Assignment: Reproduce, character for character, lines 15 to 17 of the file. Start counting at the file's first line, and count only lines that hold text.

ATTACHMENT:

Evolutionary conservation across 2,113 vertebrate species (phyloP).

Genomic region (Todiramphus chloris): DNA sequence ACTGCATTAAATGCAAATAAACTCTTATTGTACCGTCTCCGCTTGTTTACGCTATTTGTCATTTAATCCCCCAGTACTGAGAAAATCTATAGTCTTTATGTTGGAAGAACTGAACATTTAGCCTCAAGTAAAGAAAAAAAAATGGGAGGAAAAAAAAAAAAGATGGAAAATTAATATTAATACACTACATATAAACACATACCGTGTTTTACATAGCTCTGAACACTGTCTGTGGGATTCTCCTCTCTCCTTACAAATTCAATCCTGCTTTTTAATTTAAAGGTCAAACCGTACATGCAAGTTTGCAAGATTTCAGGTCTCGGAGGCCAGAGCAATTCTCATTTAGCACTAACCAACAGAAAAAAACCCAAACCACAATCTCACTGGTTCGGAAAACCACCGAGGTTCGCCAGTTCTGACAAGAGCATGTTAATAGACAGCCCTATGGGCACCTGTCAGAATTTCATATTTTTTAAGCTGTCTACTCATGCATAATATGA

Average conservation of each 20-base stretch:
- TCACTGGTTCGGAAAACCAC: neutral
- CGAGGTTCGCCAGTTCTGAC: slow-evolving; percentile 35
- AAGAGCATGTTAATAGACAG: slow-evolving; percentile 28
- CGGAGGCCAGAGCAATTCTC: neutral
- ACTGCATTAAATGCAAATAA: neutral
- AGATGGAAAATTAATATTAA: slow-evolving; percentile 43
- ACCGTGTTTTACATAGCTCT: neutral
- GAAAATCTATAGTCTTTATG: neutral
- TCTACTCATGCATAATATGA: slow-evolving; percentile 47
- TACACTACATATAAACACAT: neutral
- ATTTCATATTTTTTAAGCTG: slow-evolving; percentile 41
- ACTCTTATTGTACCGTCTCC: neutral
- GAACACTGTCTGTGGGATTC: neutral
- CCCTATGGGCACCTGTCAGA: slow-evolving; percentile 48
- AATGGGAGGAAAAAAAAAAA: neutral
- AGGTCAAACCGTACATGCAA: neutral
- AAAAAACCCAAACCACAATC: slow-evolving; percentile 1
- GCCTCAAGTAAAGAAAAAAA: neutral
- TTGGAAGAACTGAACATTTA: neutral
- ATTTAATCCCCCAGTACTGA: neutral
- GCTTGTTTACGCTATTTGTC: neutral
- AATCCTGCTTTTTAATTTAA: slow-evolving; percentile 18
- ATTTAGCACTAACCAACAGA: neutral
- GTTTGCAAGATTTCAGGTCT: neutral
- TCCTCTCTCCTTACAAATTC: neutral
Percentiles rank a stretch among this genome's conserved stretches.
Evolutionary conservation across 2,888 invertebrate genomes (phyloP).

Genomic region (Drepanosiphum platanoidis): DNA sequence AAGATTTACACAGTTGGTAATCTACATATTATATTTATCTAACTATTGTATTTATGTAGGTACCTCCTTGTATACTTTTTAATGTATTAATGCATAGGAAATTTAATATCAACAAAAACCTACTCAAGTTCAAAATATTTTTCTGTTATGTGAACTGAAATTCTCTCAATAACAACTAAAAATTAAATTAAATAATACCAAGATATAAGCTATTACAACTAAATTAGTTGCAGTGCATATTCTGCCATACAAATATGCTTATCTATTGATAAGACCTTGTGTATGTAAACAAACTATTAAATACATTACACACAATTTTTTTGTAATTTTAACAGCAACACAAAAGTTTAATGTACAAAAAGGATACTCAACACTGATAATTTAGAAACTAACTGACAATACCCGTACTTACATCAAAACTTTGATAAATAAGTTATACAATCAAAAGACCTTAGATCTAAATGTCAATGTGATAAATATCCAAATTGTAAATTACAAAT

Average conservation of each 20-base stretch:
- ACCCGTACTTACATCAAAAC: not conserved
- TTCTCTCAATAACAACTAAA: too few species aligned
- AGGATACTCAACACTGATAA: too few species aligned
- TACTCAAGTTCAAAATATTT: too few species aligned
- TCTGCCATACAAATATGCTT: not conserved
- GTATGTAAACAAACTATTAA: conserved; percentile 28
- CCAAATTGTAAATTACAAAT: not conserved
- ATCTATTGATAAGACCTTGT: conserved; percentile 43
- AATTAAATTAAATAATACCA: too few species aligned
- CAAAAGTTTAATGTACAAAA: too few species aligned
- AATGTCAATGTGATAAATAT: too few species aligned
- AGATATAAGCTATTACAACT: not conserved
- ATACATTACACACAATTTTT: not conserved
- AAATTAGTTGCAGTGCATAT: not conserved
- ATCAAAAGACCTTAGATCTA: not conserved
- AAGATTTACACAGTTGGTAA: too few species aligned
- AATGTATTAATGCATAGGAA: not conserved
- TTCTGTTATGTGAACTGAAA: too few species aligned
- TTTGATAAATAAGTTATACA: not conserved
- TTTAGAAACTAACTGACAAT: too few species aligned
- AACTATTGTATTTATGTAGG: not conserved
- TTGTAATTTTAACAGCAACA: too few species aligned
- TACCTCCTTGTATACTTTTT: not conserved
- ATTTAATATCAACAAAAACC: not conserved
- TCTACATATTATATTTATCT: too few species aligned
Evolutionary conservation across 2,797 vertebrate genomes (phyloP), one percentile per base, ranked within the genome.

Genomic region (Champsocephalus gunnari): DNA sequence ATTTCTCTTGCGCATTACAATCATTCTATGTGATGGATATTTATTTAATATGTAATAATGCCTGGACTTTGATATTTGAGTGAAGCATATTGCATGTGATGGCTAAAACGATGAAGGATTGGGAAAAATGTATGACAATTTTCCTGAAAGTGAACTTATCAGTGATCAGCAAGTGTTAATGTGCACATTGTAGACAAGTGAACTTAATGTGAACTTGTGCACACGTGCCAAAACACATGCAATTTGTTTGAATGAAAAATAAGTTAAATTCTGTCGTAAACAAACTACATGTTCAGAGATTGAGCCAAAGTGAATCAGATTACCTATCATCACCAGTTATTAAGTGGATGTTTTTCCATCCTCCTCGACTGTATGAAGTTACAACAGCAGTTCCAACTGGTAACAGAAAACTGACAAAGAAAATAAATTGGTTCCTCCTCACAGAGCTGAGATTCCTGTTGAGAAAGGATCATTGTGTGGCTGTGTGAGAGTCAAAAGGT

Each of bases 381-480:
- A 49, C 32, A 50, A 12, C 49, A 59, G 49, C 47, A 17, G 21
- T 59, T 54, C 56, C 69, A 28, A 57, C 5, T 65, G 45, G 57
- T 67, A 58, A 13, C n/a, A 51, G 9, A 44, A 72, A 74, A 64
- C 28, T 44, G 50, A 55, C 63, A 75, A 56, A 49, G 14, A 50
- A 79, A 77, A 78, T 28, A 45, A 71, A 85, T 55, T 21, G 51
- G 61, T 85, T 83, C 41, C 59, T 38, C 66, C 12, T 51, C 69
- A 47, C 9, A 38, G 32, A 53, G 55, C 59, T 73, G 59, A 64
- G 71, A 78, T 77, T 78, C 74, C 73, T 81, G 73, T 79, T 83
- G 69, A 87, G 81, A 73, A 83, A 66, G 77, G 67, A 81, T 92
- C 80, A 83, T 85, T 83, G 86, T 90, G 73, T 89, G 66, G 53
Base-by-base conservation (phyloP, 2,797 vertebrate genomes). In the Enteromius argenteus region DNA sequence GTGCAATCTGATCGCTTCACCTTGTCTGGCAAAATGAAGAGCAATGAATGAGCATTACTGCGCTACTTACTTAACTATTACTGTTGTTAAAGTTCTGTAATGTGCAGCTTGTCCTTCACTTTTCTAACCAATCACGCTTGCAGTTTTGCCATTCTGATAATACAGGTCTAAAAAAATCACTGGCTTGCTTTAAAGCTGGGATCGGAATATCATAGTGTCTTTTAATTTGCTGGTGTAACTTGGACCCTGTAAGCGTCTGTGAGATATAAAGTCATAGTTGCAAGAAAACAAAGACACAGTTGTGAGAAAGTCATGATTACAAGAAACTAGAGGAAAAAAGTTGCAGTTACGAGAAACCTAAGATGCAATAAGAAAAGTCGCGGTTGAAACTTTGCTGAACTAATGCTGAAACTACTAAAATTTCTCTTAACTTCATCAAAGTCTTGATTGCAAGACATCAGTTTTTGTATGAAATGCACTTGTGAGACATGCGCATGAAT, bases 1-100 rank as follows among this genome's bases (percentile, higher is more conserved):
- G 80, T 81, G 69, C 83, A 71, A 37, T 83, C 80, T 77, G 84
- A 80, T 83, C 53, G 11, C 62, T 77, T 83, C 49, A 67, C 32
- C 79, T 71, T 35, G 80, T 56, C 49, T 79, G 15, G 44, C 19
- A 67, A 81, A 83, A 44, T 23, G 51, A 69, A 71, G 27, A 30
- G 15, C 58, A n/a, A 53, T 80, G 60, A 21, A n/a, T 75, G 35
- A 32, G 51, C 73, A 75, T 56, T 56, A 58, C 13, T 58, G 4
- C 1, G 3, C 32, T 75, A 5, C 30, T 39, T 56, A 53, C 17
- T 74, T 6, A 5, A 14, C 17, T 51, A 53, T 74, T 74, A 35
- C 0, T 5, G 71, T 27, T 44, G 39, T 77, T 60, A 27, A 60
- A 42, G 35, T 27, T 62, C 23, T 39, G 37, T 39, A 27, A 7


- ACTCTTATTGTACCGTCTCC: neutral
- GAACACTGTCTGTGGGATTC: neutral
- CCCTATGGGCACCTGTCAGA: slow-evolving; percentile 48